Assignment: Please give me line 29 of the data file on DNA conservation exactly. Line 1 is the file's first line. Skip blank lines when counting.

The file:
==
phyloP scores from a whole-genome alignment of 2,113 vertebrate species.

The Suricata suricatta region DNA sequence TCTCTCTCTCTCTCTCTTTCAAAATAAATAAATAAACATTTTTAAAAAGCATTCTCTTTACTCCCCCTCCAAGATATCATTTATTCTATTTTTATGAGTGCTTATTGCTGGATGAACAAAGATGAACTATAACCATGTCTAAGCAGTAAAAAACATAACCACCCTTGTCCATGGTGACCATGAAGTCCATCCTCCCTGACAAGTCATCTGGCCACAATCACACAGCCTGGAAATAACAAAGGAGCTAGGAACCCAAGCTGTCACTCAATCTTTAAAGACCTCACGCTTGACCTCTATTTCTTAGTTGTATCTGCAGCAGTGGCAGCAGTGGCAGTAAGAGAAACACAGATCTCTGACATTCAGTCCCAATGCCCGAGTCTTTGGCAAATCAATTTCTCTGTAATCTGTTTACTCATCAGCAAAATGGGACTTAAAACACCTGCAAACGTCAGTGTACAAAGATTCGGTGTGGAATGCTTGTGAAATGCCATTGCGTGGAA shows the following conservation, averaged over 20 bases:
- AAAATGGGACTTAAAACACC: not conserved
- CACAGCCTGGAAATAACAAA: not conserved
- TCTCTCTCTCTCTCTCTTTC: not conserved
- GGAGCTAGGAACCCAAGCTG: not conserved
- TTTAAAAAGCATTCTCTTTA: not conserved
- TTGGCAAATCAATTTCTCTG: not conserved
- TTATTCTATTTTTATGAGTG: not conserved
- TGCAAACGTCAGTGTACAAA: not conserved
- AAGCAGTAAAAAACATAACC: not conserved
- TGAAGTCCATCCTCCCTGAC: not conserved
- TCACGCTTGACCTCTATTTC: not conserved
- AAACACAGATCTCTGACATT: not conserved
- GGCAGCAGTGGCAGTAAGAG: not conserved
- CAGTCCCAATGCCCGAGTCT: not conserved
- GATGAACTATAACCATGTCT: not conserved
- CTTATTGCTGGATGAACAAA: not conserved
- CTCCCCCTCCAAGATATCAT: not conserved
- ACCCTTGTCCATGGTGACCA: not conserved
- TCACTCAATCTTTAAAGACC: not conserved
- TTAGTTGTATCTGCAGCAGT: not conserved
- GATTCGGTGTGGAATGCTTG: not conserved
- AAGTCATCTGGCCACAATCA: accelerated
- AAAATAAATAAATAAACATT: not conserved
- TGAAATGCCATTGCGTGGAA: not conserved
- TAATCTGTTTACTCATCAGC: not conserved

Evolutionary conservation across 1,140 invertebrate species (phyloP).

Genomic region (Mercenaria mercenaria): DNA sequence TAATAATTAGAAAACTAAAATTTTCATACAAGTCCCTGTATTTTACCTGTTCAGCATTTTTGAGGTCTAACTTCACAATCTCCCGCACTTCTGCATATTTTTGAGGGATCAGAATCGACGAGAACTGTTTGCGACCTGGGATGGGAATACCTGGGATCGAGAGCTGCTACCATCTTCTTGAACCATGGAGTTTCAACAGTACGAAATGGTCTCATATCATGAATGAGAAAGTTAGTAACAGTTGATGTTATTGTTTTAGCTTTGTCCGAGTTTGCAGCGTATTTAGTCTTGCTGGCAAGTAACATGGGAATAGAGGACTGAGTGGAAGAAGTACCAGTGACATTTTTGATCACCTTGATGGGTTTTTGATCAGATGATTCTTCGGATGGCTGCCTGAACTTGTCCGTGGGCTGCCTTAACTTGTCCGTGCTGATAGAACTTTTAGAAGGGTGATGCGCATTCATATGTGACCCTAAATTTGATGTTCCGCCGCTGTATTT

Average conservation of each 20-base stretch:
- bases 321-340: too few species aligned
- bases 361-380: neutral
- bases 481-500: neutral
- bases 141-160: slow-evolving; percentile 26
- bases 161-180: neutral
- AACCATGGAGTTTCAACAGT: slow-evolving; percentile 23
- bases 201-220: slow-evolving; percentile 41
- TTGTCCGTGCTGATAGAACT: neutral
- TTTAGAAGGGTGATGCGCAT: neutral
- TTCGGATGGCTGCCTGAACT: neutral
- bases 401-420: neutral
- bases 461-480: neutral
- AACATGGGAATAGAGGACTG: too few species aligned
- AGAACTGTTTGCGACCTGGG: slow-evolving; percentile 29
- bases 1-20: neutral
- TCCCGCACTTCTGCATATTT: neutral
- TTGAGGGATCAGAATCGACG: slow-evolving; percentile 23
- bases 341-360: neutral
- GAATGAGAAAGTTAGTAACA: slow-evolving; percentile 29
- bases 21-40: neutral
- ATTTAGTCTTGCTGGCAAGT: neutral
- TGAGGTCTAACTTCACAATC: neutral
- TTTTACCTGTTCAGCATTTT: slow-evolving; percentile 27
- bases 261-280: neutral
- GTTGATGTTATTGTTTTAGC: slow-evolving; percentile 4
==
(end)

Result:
Genomic region (Mercenaria mercenaria): DNA sequence TAATAATTAGAAAACTAAAATTTTCATACAAGTCCCTGTATTTTACCTGTTCAGCATTTTTGAGGTCTAACTTCACAATCTCCCGCACTTCTGCATATTTTTGAGGGATCAGAATCGACGAGAACTGTTTGCGACCTGGGATGGGAATACCTGGGATCGAGAGCTGCTACCATCTTCTTGAACCATGGAGTTTCAACAGTACGAAATGGTCTCATATCATGAATGAGAAAGTTAGTAACAGTTGATGTTATTGTTTTAGCTTTGTCCGAGTTTGCAGCGTATTTAGTCTTGCTGGCAAGTAACATGGGAATAGAGGACTGAGTGGAAGAAGTACCAGTGACATTTTTGATCACCTTGATGGGTTTTTGATCAGATGATTCTTCGGATGGCTGCCTGAACTTGTCCGTGGGCTGCCTTAACTTGTCCGTGCTGATAGAACTTTTAGAAGGGTGATGCGCATTCATATGTGACCCTAAATTTGATGTTCCGCCGCTGTATTT